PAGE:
My grandmother was an example of what our Lakota relatives mean when they say that an elder is more than just an old person. Her wisdom was the product of a life lived deeply, rather than merely lived a long time. I can still hear her voice reminding me that “God gave us two ears and one mouth, which tells us that we should listen twice more than we talk.”
Spending time with Grandma in the garden was always an adventure, even when we did nothing but “watch the corn grow.” Between long silences, she spoke of fascinating things that seemed to hold no interest whatsoever for my parents: why bugs are important, why our ancestors planted their crops by the moon, how to judge a soil by taste, how to talk to ants, how to listen to the wind ... and why we should.
My father thought she was a little crazy, but I have yet to meet a saner person. Her neighbor, Mildred, was the crazy one.
The best advice she ever gave me was simple: pay attention. “If you don’t pay attention,” she would say, “you’ll never learn anything worth learning.” It also seemed as though she never wasted an opportunity to point out what she thought my sister and I should pay attention to.
Photos by Melita Bena
She spoke of certain forces, the energies of life that flowed through everything: in the soil, in the trees, in the stones, in the water, everywhere in nature. Wakan, she called them. Sacred. As I grew older, she spoke of the principles that governed those energies and how those same principles operated within and between animals and people. She knew over 50 years ago what scientists are only now beginning to glimpse: that all life is sentient and everything is interconnected, like a huge holographic spider web, where everything contains and affects everything else. If we all had Grandma’s wisdom, I suspect we would behave differently toward the environment, toward other species and toward one another. The trouble with acquiring wisdom, however, is that, contrary to expectation, it is not an inevitable product of experience. Wisdom comes from understanding, and understanding does not come easily.
Understanding requires observation without preconceptions. It is very hard for us to do this. It means setting aside what we already think we know in order to see clearly. Mostly we are too busy forming rebuttals to fully listen, too focused on the old map to see the real territory. What we perceive is usually colored by our expectations in any case — what we think we know.
Setting aside what we think we know is rather challenging, but it is prerequisite to paying attention properly and thus necessary to learning anything new. Or as Grandma would say, anything worth learning.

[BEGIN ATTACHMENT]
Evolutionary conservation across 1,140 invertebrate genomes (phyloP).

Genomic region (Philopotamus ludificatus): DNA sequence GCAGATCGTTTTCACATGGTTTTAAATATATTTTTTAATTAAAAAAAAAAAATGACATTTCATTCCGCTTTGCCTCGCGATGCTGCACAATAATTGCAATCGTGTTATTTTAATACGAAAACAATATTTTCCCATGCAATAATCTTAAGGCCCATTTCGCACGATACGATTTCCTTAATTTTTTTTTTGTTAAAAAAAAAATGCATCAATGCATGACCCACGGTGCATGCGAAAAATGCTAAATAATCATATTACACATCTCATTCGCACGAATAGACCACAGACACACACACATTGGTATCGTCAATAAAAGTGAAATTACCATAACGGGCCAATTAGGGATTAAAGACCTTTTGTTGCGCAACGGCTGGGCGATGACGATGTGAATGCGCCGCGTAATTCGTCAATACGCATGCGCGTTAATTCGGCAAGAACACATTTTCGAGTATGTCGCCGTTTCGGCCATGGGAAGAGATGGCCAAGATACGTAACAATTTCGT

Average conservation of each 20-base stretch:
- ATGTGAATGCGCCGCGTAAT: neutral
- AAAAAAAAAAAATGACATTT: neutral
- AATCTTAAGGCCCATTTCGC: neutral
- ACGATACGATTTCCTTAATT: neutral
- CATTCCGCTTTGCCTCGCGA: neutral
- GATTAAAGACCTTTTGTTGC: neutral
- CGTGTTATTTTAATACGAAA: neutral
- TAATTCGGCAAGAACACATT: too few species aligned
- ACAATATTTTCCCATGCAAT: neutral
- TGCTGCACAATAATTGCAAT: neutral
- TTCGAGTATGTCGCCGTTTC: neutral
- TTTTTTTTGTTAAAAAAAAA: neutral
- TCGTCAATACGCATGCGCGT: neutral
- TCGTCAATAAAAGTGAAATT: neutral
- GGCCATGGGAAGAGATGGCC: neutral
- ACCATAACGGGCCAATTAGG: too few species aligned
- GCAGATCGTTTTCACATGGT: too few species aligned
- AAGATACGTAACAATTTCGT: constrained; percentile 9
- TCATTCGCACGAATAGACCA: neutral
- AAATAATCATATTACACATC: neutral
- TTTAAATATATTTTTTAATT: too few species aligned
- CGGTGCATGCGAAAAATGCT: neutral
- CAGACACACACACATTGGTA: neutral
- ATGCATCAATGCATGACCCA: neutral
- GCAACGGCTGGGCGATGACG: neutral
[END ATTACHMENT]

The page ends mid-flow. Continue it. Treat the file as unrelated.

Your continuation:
Now what has any of this to do with gardening?
In my world, gardening is a illuminating spiritual practice offering numerous pathways to expanded awareness — the reward for paying attention properly. All that is required is flexibility and an earnest intent: open eyes, open ears, open mind, open heart. I could also say a sense of humor and natural fertilizers.
The dynamics of life — in the garden, in the forest, in the ocean ... in human relationships — are fairly obvious. If we pay attention. Mostly we are not really paying attention, living as we do in the trance of what we think we know. What we find out when we pay attention can be surprising.
The lessons of the garden are directly analogous to the lessons of life in general. The same principles apply. It’s all about ecology, relationship, the laws of interdependence. We ignore them to our peril.
Tending a garden properly will bring more psychological understanding and spiritual illumination than any other activity I am aware of, with the possible exception of really good sex. With apologies to my fellow psychologists — most of whom have a good sense of humor — I have long suspected that intensive gardening may be a better preparation for the work of a therapist or minister than the courses at most graduate schools. There are many for whom their garden is their therapist, many of whom are also therapists themselves who garden for their own therapy.
So ... unless your therapist is really good, my advice would be to stop wasting your time and money when you could be gardening.
The Teaching Garden will be taking some down time for the holidays and the Shasta College semester break, but we will be resuming workshops again in January/February. Upcoming topics include Pruning, Grafting, and Planting Fruit Trees, as well as Soil Preparation and Starting an Organic Food Garden. Exact dates still to be dialed in. We’ll keep you posted.
Jim Collins is a local ecopsychologist, organic farmer and founder of a regional seed bank. He is currently garden manager of the Community Teaching Garden project at Shasta College, a pioneer program promoting self-reliance, sustainable practices, regional food security, and ecological literacy by providing information, instruction, and practical experience in sustainable organic food gardening.
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